food. family. life.

mixed herb & garlic olive oil poached tuna

Preserving tuna in cans is a classic convenience food preparation found here in the U.S. and in many other countries around the world like France, Spain, Greece and Italy.

Italy is known for preserving tuna in olive oil which seasons the fish as well as keeps it succulent and flavorful. Olive oil canned tuna differs greatly from the water packed variety. I was brought up eating Italian tuna preserved in olive oil and this is still my preference today.

Busy weeknights and even busier weekends made canned tuna a great pantry food to use in a quick meal preparation. The simplest form was a delicious sandwich Mammina Loreta made with olive oil canned tuna (oil from the can drained and discarded.)

Mammina put the olive oil canned tuna in a large bowl; then added her own olive oil, minced red onion, celery, celery leaves, fresh chopped parsley and some pepper to taste. I would mix this well with a fork and set it aside to rest.

We would then hollow out (remove some of the soft white center) fresh loaves of Italian bread from our local bakery and put spoonfuls of the seasoned olive oil tuna in the bread and drizzle more olive oil on top. The olive oil tuna would seep into the bread (her version of a pan bagnat) and the combination of the tuna with the bread’s soft center and thick, crunchy crust… pure food perfection.cucinadimammina_olive oil tuna_23

Imagine my wonder and surprise when I began going to school and watched the other children remove sandwiches from home that were made with tuna and mayonnaise on wonder bread from their lunch boxes.

What was this? This strange food that they called tuna?

I was quite surprised when the children said they never heard of olive oil tuna and I soon came to find out that their mayonnaise version was a sad comparison for my taste buds, both in flavor and texture.

I have never really taken to the mayonnaise version of tuna. You will always find multiple cans of tuna in my pantry; some packed in water and many cans of olive oil tuna for my different food preparation needs.

The store-bought varieties are wonderful options, but when I am looking for a unique and delicious tuna dish, I make my mixed herb & garlic olive oil poached tuna and serve it warm with warm sautéed vegetables, cold salads and pickled vegetables on the side.cucinadimammina_olive oil tuna_1

This dish is my version of salade-Nicoise, a delicious Provence (France) tuna and vegetable salad mixture. T

he main difference in my dish is the featured olive oil poached fresh tuna that is filled with fresh and delicious flavor from the herb and garlic infusion and a lovely soft texture.

I like to change out my warm and cold sides for this delicious tuna recipe using seasonally based vegetable side dishes and salads.


{aglio e olio alle erbe cartoccio tonno}

4 to 6 cups good quality olive oil

olive oil for serving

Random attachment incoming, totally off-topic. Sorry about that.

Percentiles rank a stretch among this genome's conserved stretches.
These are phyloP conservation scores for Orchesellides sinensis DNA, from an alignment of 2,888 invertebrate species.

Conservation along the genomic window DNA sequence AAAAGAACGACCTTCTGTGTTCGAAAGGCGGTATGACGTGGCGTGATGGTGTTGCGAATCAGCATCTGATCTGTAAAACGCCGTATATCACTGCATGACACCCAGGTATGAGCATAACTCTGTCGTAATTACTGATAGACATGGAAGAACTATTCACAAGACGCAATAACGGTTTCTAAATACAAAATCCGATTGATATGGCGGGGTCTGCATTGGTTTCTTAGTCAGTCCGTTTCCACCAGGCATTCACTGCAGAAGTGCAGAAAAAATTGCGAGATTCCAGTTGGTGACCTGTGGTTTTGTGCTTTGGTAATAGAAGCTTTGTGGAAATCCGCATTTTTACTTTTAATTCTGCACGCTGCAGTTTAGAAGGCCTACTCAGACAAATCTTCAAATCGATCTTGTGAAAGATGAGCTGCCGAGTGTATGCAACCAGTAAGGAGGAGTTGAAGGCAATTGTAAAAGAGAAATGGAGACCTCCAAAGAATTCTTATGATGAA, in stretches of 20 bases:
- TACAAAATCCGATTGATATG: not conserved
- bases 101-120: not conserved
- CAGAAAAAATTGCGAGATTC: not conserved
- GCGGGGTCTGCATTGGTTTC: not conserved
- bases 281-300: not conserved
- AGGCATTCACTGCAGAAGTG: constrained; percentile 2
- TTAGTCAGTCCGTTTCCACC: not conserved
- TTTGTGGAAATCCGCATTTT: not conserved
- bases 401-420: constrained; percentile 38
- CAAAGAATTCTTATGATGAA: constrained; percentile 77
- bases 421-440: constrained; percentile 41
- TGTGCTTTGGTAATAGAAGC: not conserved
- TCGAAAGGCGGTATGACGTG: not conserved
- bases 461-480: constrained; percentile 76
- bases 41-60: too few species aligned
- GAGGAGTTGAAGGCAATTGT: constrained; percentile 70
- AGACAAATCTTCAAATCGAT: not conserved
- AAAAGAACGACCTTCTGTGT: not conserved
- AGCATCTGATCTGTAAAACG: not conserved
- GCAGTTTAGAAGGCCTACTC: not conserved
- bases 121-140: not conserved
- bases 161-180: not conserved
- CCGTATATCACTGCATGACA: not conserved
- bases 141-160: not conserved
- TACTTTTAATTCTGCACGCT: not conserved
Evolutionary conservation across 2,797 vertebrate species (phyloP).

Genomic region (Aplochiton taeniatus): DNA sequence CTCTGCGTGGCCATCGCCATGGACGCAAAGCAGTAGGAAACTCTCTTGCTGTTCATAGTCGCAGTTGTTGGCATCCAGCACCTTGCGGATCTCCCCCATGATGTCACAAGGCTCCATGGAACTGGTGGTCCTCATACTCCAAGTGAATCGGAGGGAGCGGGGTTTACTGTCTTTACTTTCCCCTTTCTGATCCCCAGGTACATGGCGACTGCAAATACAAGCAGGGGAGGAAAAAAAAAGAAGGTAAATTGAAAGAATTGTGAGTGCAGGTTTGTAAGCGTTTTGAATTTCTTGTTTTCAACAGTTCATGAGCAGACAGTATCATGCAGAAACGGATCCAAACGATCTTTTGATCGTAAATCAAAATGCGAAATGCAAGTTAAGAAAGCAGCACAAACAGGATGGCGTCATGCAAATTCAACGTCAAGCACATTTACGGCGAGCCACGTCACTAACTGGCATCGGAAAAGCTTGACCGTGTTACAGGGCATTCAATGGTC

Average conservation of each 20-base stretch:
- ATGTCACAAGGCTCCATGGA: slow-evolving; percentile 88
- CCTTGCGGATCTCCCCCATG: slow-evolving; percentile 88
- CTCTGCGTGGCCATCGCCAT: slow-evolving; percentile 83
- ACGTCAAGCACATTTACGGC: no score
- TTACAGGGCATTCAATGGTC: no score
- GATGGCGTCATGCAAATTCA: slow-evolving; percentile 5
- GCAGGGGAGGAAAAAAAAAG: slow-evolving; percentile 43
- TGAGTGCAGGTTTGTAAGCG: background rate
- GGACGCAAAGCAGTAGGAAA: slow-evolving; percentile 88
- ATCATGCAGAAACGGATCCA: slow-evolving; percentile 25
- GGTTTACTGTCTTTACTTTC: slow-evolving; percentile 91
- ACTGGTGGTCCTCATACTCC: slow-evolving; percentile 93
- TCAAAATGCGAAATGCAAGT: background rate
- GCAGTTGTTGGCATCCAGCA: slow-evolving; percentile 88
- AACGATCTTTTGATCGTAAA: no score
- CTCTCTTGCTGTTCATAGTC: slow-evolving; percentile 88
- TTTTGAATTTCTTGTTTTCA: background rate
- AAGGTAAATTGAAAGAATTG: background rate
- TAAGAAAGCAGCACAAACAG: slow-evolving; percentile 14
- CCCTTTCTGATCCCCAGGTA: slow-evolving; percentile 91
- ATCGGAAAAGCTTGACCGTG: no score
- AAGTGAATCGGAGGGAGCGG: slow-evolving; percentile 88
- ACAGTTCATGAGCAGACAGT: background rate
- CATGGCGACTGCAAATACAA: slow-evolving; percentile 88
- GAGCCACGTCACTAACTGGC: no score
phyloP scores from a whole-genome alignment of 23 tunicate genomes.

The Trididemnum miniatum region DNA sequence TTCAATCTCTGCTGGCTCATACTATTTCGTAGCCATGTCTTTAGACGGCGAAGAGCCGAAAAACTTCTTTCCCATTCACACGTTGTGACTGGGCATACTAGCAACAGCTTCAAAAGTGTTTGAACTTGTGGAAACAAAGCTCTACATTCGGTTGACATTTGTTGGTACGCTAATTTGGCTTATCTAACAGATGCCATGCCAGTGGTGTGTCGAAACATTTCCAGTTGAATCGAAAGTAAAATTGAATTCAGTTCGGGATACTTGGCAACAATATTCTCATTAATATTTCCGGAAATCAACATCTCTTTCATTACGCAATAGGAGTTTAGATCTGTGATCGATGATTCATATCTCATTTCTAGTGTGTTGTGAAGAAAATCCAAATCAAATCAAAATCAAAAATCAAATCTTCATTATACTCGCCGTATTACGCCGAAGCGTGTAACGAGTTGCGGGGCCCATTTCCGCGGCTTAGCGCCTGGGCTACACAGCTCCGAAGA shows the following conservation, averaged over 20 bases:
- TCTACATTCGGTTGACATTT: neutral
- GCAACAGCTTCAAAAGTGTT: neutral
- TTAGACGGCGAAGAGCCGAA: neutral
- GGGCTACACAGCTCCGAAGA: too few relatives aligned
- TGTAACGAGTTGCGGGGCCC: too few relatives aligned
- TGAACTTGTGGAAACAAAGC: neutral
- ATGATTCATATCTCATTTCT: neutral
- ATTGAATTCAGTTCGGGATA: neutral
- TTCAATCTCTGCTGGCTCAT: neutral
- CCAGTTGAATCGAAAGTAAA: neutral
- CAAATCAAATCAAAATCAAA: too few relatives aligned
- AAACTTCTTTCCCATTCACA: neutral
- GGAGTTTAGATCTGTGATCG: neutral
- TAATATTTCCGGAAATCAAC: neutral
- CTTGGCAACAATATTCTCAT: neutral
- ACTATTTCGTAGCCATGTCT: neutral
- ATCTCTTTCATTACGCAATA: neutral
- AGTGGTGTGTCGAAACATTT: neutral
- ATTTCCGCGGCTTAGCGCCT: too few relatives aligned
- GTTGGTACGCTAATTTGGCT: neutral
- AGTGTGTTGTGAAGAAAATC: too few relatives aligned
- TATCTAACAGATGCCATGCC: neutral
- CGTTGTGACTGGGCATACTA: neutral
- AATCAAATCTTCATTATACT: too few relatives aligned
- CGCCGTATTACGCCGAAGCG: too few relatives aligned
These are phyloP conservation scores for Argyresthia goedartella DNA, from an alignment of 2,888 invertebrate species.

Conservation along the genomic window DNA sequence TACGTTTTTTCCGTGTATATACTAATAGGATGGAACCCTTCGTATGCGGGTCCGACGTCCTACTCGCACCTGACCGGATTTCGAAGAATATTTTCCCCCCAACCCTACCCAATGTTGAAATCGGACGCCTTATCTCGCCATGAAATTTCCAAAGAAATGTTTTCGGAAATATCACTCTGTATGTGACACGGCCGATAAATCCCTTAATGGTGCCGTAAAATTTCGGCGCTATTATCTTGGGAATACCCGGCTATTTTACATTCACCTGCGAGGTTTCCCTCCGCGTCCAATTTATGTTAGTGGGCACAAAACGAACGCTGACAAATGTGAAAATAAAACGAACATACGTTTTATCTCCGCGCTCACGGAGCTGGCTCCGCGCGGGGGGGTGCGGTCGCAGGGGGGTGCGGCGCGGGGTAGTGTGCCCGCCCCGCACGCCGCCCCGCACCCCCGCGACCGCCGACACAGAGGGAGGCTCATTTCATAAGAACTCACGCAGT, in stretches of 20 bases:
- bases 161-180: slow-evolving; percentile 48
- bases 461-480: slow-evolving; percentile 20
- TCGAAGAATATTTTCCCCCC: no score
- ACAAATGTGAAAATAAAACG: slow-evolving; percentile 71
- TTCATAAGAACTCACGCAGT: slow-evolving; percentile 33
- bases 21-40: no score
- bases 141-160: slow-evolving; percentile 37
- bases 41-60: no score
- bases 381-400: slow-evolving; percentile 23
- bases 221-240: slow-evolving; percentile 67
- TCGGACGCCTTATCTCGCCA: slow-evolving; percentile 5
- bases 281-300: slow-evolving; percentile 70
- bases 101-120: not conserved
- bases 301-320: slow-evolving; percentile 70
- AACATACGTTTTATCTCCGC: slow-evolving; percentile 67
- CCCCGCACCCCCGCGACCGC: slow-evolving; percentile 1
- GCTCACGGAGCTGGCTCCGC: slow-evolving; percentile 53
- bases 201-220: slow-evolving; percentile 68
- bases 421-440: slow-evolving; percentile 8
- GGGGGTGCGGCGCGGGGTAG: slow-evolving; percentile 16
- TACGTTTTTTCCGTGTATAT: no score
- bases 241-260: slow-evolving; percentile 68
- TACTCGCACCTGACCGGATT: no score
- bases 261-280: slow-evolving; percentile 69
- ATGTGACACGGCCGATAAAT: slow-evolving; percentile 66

1 to 1 1/2 pounds fresh sashimi grade tuna

2 thyme sprigs

2 rosemary branches

4 fresh bay leaves

1 small head of garlic, peeled (approx. 6-8 cloves)

1 bunch fresh green beans, cleaned and trimmed

1 bunch fresh spinach, washed and trimmed

6-8 medium white potatoes, boiled and peeled

fresh flat leaf Italian parsley

white wine vinegar

olive oil

salt and pepper to tastecucinadimammina_olive oil tuna_5

{for the tuna}

One day prior to serving, take a large deep stockpot, combine the 4-6 cups of olive oil, thyme, rosemary, garlic cloves and bay leaves and place on medium low heat using an oil/candy thermometer to reach a maximum of 200 degrees fahrenheit for 10 minutes consistently.

Cool this oil mixture down, cover and refrigerate overnight.

The next day, remove the oil from the refrigerator (remove all the herbs and garlic cloves), put the thermometer in the stock pot and place on medium heat.

Heat the oil to 160 degrees fahrenheit consistent and keep it at this temperature. Remove the herbs and garlic cloves.cucinadimammina_olive oil tuna_7

Add in the tuna, check the oil to ensure it is deep enough to totally submerge the fish pieces.

Poach the tuna at 200 degrees for about 5 minutes or so (depending on the thickness of the tuna, this cook time and temperature will produce tuna that is cooked through to pink inside.)

Note: If you prefer the tuna’s center to be medium rare to rare; reduce and test the cooking time based on thickness of your tuna and the intensity of the heat stated here. You can test by poaching a small “test piece” of tuna and check the center, etc.

Remove the tuna immediately and set aside in a small plate (cover to keep warm.)

Discard the poaching oil at this point. If you prefer to keep the flavored oil, you can continue to cook it at this time by bringing it to a slow simmer for about 5-8 minutes, remove from the heat and let it cool.

Run this flavored poaching oil through a strainer to remove any bits and pieces. This flavor filled oil can be used for dressing the poached tuna when serving or for use in a wonderful vinaigrette for salad or sandwiches.cucinadimammina_olive oil tuna_19

{for the warm & cold sides}

Serve the warm poached tuna with my sautéed warm garlic green beans (parboil green beans until tender, sauté in garlic and olive oil and season to taste), garlic and olive oil sautéed warm spinach with lemon zest.

Use the boiled potatoes to make my white potato & parsley salad dressed with olive oil, white wine vinegar, salt and pepper to taste*

* This potato salad is delicious served both warm or cold, it’s versatile and simple and we love to make it often in all seasons.

Note: Try serving this with cured olives, pickled vegetables and cucumbers, sauteed arugula or arugula salad, vegetable  and herb quinoa or steamed rice with olive oil and lemon zest.

Note: Photography provided by Annette L. Venditti

Buon Appetito!

cucinadimammina_olive oil tuna_9 

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